Seeking up to five current or past MIT D-Lab students to teach design and build skills to refugee youth as part of D-Lab's Humanitarian Innovation program during MIT’s Independent Activities Period (IAP) 2018.
Applications due November 7 at 5 pm. See below for details!
In 2015, a major spontaneous flow of Syrian refugees began crossing into Greece from Turkey by boat, traveling into the rest of Europe on foot, by bus, and by train. They were quickly joined by Iraqis, Afghans, and Kurds, all seeking asylum in Western Europe. In March 2016, the European governments made an agreement with Turkey to close the Greek border, effectively stranding about 60,000 refugees in Greece, among them 3-4,000 unaccompanied refugee minors. These youth have slipped through the cracks of the existing aid systems and been badly exploited. In the last two years, Greek and European NGOs dedicated to these youth have opened hostels and day programs for them. Youth continue to arrive in Greece, but have few legal ways of leaving.
The Humanitarian Innovation program at MIT D-Lab has been working for the last year and a half with Faros, a Greek NGO working with these refugee youth refugees. D-Lab staff, students, and colleagues have carried out three separate design and skills-building trainings for refugee youth in partnership with Faros. We have found that this training can be transformative, helping youth restore their self-confidence and feel empowered to acquire and apply new skills. Faros is opening a vocational and innovation training center in Athens, called the Horizon Center, that will provide training in a variety of skills including D-Lab’s Creative Capacity Building methodology (CCB), which teaches people with no design experience how to use the design process to solve problems.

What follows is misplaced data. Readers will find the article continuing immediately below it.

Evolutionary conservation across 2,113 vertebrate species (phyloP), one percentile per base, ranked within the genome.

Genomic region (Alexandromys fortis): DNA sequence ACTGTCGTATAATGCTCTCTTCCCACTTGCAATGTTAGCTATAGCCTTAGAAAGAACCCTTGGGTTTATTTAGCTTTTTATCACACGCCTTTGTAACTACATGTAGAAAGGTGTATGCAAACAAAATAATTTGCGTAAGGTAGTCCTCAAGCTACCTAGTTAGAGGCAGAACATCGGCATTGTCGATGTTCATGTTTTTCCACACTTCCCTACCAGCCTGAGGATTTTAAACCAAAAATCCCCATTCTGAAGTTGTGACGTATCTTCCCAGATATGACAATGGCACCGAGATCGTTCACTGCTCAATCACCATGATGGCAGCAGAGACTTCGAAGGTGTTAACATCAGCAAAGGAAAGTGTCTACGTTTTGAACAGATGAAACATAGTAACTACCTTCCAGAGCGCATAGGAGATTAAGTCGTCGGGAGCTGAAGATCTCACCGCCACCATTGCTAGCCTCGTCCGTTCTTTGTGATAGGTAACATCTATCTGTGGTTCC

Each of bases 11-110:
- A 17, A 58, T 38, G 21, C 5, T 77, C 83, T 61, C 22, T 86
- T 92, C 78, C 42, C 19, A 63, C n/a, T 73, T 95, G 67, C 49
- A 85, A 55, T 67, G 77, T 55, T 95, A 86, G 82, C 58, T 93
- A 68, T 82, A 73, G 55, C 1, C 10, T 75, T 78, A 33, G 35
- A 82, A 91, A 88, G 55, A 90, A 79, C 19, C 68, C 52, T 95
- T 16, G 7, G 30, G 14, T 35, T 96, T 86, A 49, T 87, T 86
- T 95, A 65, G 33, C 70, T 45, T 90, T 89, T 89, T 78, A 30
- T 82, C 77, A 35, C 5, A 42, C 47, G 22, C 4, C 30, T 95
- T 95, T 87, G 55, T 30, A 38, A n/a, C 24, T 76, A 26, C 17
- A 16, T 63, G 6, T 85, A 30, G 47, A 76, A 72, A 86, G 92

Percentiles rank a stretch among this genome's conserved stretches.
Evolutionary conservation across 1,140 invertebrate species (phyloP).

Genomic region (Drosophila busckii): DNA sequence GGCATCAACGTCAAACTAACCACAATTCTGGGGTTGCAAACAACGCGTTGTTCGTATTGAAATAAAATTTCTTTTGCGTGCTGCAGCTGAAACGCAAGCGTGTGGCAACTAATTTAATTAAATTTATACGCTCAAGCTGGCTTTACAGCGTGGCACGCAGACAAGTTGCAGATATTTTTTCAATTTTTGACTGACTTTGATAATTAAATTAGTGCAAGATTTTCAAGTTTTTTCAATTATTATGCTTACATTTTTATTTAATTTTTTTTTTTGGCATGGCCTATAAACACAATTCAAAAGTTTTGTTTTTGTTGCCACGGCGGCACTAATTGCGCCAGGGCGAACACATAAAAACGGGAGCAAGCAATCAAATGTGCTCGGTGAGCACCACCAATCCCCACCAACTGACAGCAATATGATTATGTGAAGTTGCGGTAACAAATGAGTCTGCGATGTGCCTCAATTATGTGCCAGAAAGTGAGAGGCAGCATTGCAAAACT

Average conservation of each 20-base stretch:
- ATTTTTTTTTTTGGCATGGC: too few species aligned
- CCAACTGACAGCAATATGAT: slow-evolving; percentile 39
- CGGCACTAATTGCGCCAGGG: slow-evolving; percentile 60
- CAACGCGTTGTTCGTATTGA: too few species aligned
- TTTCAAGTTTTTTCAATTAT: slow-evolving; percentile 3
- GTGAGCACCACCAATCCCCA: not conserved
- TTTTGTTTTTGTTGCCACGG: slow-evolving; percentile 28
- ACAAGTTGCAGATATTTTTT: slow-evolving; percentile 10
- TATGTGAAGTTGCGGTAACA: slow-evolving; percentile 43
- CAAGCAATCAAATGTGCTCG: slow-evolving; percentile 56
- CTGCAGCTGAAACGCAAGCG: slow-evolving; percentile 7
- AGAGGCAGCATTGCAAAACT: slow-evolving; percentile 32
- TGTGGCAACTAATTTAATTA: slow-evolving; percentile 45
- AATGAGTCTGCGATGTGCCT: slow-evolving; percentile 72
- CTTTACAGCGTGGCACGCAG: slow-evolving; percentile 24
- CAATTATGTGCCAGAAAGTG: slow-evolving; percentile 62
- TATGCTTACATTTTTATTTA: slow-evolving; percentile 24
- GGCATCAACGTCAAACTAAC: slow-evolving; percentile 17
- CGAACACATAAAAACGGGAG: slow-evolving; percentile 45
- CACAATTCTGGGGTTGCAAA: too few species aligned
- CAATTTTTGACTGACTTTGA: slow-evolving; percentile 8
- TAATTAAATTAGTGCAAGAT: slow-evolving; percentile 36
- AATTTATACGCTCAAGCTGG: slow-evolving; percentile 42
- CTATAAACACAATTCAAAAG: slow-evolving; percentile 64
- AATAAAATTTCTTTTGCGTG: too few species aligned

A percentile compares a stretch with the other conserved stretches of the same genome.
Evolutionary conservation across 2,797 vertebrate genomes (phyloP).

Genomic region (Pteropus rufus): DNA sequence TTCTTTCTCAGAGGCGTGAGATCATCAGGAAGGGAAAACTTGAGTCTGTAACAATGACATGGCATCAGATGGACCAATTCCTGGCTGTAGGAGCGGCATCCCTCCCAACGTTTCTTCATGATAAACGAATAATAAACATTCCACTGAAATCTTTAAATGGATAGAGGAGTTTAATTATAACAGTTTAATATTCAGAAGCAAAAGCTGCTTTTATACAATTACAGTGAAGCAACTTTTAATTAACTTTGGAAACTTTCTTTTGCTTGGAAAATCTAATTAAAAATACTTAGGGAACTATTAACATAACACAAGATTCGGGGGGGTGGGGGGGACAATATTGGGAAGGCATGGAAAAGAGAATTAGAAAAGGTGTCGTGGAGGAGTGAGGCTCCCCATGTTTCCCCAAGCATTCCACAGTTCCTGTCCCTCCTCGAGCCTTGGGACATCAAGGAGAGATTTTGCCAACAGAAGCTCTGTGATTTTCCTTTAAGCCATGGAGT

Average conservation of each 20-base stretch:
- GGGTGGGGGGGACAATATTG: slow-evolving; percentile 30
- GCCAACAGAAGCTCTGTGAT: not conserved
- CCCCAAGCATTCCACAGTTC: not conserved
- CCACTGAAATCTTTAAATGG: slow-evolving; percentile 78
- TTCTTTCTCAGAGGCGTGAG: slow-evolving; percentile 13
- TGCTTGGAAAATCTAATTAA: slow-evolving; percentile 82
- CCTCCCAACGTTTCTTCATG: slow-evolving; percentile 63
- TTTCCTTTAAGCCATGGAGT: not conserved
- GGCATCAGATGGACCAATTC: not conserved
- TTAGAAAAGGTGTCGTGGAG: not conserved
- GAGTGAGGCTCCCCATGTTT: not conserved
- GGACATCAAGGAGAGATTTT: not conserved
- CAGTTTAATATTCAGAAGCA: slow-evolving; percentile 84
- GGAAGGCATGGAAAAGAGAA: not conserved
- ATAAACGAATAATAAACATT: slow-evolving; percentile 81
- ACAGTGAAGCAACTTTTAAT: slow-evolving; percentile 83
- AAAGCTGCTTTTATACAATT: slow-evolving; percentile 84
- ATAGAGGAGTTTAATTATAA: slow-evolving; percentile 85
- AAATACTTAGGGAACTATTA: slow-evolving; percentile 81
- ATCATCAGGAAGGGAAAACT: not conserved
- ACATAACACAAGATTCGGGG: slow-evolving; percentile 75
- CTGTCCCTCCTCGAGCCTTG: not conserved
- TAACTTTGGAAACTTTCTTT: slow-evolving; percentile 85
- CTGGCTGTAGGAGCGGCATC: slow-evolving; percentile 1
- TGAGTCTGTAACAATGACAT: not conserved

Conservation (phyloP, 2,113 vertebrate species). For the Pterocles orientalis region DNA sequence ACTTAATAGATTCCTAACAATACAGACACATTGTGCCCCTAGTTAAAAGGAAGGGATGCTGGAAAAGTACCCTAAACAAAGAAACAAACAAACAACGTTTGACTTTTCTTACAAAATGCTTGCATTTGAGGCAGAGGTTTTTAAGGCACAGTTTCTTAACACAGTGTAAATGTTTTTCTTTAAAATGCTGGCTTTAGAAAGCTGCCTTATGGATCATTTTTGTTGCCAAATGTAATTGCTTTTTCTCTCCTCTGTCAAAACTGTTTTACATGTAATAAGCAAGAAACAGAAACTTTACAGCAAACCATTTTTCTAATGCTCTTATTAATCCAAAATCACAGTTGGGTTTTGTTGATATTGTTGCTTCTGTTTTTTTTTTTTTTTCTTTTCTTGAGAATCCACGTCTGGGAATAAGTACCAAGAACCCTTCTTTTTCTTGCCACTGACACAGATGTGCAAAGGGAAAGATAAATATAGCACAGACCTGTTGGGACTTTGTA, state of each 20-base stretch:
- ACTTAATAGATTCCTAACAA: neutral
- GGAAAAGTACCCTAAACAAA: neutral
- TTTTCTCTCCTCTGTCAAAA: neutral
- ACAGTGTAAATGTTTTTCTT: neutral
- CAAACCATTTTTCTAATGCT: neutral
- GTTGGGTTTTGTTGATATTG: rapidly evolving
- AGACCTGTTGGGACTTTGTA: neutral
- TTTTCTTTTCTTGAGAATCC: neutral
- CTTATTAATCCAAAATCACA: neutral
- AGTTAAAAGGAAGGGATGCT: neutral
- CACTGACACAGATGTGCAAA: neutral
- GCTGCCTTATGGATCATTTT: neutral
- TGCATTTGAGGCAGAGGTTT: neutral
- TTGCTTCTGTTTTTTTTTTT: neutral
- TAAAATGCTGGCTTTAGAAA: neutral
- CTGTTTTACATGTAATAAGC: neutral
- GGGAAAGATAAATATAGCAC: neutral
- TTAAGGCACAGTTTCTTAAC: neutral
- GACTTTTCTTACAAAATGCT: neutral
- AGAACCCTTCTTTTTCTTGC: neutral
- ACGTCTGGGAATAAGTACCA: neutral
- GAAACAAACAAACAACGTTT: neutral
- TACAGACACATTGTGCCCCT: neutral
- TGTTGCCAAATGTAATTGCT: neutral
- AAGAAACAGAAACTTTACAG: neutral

This travel opportunity will focus on teaching students about the positive role that design and innovation can have on vulnerable refugees by participating in training refugee youth and learning about the innovation eco-system available to them. The trip will provide a mix of learning activities, including studying the refugee’s situation in Greece, interviewing refugee organizations, visiting innovation centers to understand the importance of a local innovation eco-system, working with refugees, and leading skills-building workshop sessions for refugee youth in Faros’s Horizon Center in Athens.
Students who are selected to join the summit will spend four days (January 7-10, 2019) at D-Lab learning about the refugee situation in Greece and how to teach skills to refugee youth. They will need to attend two preparatory meetings at D-Lab, one in November and one in December, and complete relevant readings. They will then travel to Greece on January 11, 2019, and spend 18 days there, returning to Boston on January 29.
Eligibility and Process
Currently enrolled undergraduate and graduate students are eligible to participate in the trip if they:
- Complete the materials in this application and are available from January 7-29, 2019 (inclusive of travel to and from Greece)